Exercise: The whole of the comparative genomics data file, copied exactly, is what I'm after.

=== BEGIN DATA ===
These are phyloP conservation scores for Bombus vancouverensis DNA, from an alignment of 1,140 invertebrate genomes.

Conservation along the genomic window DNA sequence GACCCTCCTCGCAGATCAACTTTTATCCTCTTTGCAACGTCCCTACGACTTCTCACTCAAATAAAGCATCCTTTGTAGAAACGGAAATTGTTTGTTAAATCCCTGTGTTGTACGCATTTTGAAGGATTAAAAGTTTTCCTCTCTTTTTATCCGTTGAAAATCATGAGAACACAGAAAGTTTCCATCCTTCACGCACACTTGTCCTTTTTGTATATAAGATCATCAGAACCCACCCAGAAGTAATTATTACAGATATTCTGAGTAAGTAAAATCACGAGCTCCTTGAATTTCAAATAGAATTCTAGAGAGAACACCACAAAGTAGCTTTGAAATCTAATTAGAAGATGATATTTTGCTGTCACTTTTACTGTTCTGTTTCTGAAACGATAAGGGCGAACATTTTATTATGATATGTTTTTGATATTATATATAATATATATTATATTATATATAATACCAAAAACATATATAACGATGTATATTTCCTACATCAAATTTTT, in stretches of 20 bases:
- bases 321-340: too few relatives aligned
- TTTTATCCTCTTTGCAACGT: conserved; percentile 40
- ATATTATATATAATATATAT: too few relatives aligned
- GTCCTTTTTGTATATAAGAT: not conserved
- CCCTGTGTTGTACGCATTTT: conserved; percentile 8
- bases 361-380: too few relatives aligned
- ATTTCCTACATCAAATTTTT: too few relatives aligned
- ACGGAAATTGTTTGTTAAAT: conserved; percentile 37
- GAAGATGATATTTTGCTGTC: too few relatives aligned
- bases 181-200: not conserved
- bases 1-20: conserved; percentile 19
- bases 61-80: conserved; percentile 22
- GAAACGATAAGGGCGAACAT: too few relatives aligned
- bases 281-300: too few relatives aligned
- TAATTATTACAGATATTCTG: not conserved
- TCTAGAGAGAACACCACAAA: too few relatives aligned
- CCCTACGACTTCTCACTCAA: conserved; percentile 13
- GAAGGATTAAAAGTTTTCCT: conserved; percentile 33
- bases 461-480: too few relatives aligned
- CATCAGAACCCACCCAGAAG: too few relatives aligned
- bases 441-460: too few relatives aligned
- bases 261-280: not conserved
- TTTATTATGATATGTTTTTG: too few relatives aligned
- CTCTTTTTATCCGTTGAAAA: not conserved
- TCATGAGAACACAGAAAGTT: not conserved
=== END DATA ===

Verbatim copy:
These are phyloP conservation scores for Bombus vancouverensis DNA, from an alignment of 1,140 invertebrate genomes.

Conservation along the genomic window DNA sequence GACCCTCCTCGCAGATCAACTTTTATCCTCTTTGCAACGTCCCTACGACTTCTCACTCAAATAAAGCATCCTTTGTAGAAACGGAAATTGTTTGTTAAATCCCTGTGTTGTACGCATTTTGAAGGATTAAAAGTTTTCCTCTCTTTTTATCCGTTGAAAATCATGAGAACACAGAAAGTTTCCATCCTTCACGCACACTTGTCCTTTTTGTATATAAGATCATCAGAACCCACCCAGAAGTAATTATTACAGATATTCTGAGTAAGTAAAATCACGAGCTCCTTGAATTTCAAATAGAATTCTAGAGAGAACACCACAAAGTAGCTTTGAAATCTAATTAGAAGATGATATTTTGCTGTCACTTTTACTGTTCTGTTTCTGAAACGATAAGGGCGAACATTTTATTATGATATGTTTTTGATATTATATATAATATATATTATATTATATATAATACCAAAAACATATATAACGATGTATATTTCCTACATCAAATTTTT, in stretches of 20 bases:
- bases 321-340: too few relatives aligned
- TTTTATCCTCTTTGCAACGT: conserved; percentile 40
- ATATTATATATAATATATAT: too few relatives aligned
- GTCCTTTTTGTATATAAGAT: not conserved
- CCCTGTGTTGTACGCATTTT: conserved; percentile 8
- bases 361-380: too few relatives aligned
- ATTTCCTACATCAAATTTTT: too few relatives aligned
- ACGGAAATTGTTTGTTAAAT: conserved; percentile 37
- GAAGATGATATTTTGCTGTC: too few relatives aligned
- bases 181-200: not conserved
- bases 1-20: conserved; percentile 19
- bases 61-80: conserved; percentile 22
- GAAACGATAAGGGCGAACAT: too few relatives aligned
- bases 281-300: too few relatives aligned
- TAATTATTACAGATATTCTG: not conserved
- TCTAGAGAGAACACCACAAA: too few relatives aligned
- CCCTACGACTTCTCACTCAA: conserved; percentile 13
- GAAGGATTAAAAGTTTTCCT: conserved; percentile 33
- bases 461-480: too few relatives aligned
- CATCAGAACCCACCCAGAAG: too few relatives aligned
- bases 441-460: too few relatives aligned
- bases 261-280: not conserved
- TTTATTATGATATGTTTTTG: too few relatives aligned
- CTCTTTTTATCCGTTGAAAA: not conserved
- TCATGAGAACACAGAAAGTT: not conserved